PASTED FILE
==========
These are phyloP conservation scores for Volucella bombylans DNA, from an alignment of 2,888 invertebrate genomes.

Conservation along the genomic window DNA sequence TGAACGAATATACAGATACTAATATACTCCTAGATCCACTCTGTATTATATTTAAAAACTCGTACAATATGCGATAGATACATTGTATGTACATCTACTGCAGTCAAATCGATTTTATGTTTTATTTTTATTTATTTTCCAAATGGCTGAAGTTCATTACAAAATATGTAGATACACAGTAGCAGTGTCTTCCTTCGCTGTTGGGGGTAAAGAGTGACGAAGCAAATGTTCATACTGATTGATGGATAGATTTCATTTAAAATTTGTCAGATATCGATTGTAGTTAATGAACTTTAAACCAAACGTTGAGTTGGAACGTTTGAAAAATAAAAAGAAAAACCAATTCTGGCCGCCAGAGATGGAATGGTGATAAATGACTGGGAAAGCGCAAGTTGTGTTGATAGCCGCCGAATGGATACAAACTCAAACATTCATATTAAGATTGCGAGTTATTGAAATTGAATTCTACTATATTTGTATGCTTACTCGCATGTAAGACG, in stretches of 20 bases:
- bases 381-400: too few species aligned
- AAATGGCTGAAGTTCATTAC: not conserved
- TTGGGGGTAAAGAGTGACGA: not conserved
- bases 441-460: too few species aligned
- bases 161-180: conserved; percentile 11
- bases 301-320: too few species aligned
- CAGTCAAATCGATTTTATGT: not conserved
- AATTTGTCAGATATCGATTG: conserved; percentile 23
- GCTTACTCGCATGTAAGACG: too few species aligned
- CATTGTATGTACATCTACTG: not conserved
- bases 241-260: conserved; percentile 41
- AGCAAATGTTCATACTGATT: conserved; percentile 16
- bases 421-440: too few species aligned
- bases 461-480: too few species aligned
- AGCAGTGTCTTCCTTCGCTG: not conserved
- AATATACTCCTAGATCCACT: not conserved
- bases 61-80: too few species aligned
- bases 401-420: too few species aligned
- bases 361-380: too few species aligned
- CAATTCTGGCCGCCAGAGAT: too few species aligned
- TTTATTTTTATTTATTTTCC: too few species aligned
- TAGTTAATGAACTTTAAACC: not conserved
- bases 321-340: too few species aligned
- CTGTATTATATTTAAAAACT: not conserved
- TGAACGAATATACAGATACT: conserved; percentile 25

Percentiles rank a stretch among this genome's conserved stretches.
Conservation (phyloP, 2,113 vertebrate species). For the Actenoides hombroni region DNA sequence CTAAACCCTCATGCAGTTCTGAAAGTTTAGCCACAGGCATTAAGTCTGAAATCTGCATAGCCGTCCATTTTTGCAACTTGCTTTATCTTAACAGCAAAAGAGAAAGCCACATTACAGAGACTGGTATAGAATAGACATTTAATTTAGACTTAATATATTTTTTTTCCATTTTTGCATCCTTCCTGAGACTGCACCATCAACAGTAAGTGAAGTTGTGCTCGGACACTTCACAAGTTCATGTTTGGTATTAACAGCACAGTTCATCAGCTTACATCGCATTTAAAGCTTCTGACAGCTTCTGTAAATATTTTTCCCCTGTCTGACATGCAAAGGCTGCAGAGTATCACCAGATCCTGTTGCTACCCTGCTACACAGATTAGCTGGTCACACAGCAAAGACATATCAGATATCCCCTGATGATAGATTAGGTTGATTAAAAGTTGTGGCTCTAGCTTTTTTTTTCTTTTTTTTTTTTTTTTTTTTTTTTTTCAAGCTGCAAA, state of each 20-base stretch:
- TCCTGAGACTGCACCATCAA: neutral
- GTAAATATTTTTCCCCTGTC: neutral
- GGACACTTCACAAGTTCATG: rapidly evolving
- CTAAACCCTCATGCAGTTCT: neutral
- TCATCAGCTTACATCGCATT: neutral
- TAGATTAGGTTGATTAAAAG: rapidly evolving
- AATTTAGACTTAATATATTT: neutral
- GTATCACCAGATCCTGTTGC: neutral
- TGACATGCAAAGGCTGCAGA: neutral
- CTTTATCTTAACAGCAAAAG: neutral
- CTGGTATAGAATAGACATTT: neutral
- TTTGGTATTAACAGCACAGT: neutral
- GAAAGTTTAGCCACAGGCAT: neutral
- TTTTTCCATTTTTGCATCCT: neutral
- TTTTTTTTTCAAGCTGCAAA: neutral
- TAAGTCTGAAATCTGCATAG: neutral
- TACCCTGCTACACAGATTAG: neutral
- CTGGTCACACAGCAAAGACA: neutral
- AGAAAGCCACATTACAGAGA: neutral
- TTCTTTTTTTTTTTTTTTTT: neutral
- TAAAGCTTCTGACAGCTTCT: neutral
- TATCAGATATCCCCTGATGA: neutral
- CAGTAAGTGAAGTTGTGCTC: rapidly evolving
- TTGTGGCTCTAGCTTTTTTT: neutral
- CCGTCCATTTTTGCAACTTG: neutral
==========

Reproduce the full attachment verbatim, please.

These are phyloP conservation scores for Volucella bombylans DNA, from an alignment of 2,888 invertebrate genomes.

Conservation along the genomic window DNA sequence TGAACGAATATACAGATACTAATATACTCCTAGATCCACTCTGTATTATATTTAAAAACTCGTACAATATGCGATAGATACATTGTATGTACATCTACTGCAGTCAAATCGATTTTATGTTTTATTTTTATTTATTTTCCAAATGGCTGAAGTTCATTACAAAATATGTAGATACACAGTAGCAGTGTCTTCCTTCGCTGTTGGGGGTAAAGAGTGACGAAGCAAATGTTCATACTGATTGATGGATAGATTTCATTTAAAATTTGTCAGATATCGATTGTAGTTAATGAACTTTAAACCAAACGTTGAGTTGGAACGTTTGAAAAATAAAAAGAAAAACCAATTCTGGCCGCCAGAGATGGAATGGTGATAAATGACTGGGAAAGCGCAAGTTGTGTTGATAGCCGCCGAATGGATACAAACTCAAACATTCATATTAAGATTGCGAGTTATTGAAATTGAATTCTACTATATTTGTATGCTTACTCGCATGTAAGACG, in stretches of 20 bases:
- bases 381-400: too few species aligned
- AAATGGCTGAAGTTCATTAC: not conserved
- TTGGGGGTAAAGAGTGACGA: not conserved
- bases 441-460: too few species aligned
- bases 161-180: conserved; percentile 11
- bases 301-320: too few species aligned
- CAGTCAAATCGATTTTATGT: not conserved
- AATTTGTCAGATATCGATTG: conserved; percentile 23
- GCTTACTCGCATGTAAGACG: too few species aligned
- CATTGTATGTACATCTACTG: not conserved
- bases 241-260: conserved; percentile 41
- AGCAAATGTTCATACTGATT: conserved; percentile 16
- bases 421-440: too few species aligned
- bases 461-480: too few species aligned
- AGCAGTGTCTTCCTTCGCTG: not conserved
- AATATACTCCTAGATCCACT: not conserved
- bases 61-80: too few species aligned
- bases 401-420: too few species aligned
- bases 361-380: too few species aligned
- CAATTCTGGCCGCCAGAGAT: too few species aligned
- TTTATTTTTATTTATTTTCC: too few species aligned
- TAGTTAATGAACTTTAAACC: not conserved
- bases 321-340: too few species aligned
- CTGTATTATATTTAAAAACT: not conserved
- TGAACGAATATACAGATACT: conserved; percentile 25

Percentiles rank a stretch among this genome's conserved stretches.
Conservation (phyloP, 2,113 vertebrate species). For the Actenoides hombroni region DNA sequence CTAAACCCTCATGCAGTTCTGAAAGTTTAGCCACAGGCATTAAGTCTGAAATCTGCATAGCCGTCCATTTTTGCAACTTGCTTTATCTTAACAGCAAAAGAGAAAGCCACATTACAGAGACTGGTATAGAATAGACATTTAATTTAGACTTAATATATTTTTTTTCCATTTTTGCATCCTTCCTGAGACTGCACCATCAACAGTAAGTGAAGTTGTGCTCGGACACTTCACAAGTTCATGTTTGGTATTAACAGCACAGTTCATCAGCTTACATCGCATTTAAAGCTTCTGACAGCTTCTGTAAATATTTTTCCCCTGTCTGACATGCAAAGGCTGCAGAGTATCACCAGATCCTGTTGCTACCCTGCTACACAGATTAGCTGGTCACACAGCAAAGACATATCAGATATCCCCTGATGATAGATTAGGTTGATTAAAAGTTGTGGCTCTAGCTTTTTTTTTCTTTTTTTTTTTTTTTTTTTTTTTTTTCAAGCTGCAAA, state of each 20-base stretch:
- TCCTGAGACTGCACCATCAA: neutral
- GTAAATATTTTTCCCCTGTC: neutral
- GGACACTTCACAAGTTCATG: rapidly evolving
- CTAAACCCTCATGCAGTTCT: neutral
- TCATCAGCTTACATCGCATT: neutral
- TAGATTAGGTTGATTAAAAG: rapidly evolving
- AATTTAGACTTAATATATTT: neutral
- GTATCACCAGATCCTGTTGC: neutral
- TGACATGCAAAGGCTGCAGA: neutral
- CTTTATCTTAACAGCAAAAG: neutral
- CTGGTATAGAATAGACATTT: neutral
- TTTGGTATTAACAGCACAGT: neutral
- GAAAGTTTAGCCACAGGCAT: neutral
- TTTTTCCATTTTTGCATCCT: neutral
- TTTTTTTTTCAAGCTGCAAA: neutral
- TAAGTCTGAAATCTGCATAG: neutral
- TACCCTGCTACACAGATTAG: neutral
- CTGGTCACACAGCAAAGACA: neutral
- AGAAAGCCACATTACAGAGA: neutral
- TTCTTTTTTTTTTTTTTTTT: neutral
- TAAAGCTTCTGACAGCTTCT: neutral
- TATCAGATATCCCCTGATGA: neutral
- CAGTAAGTGAAGTTGTGCTC: rapidly evolving
- TTGTGGCTCTAGCTTTTTTT: neutral
- CCGTCCATTTTTGCAACTTG: neutral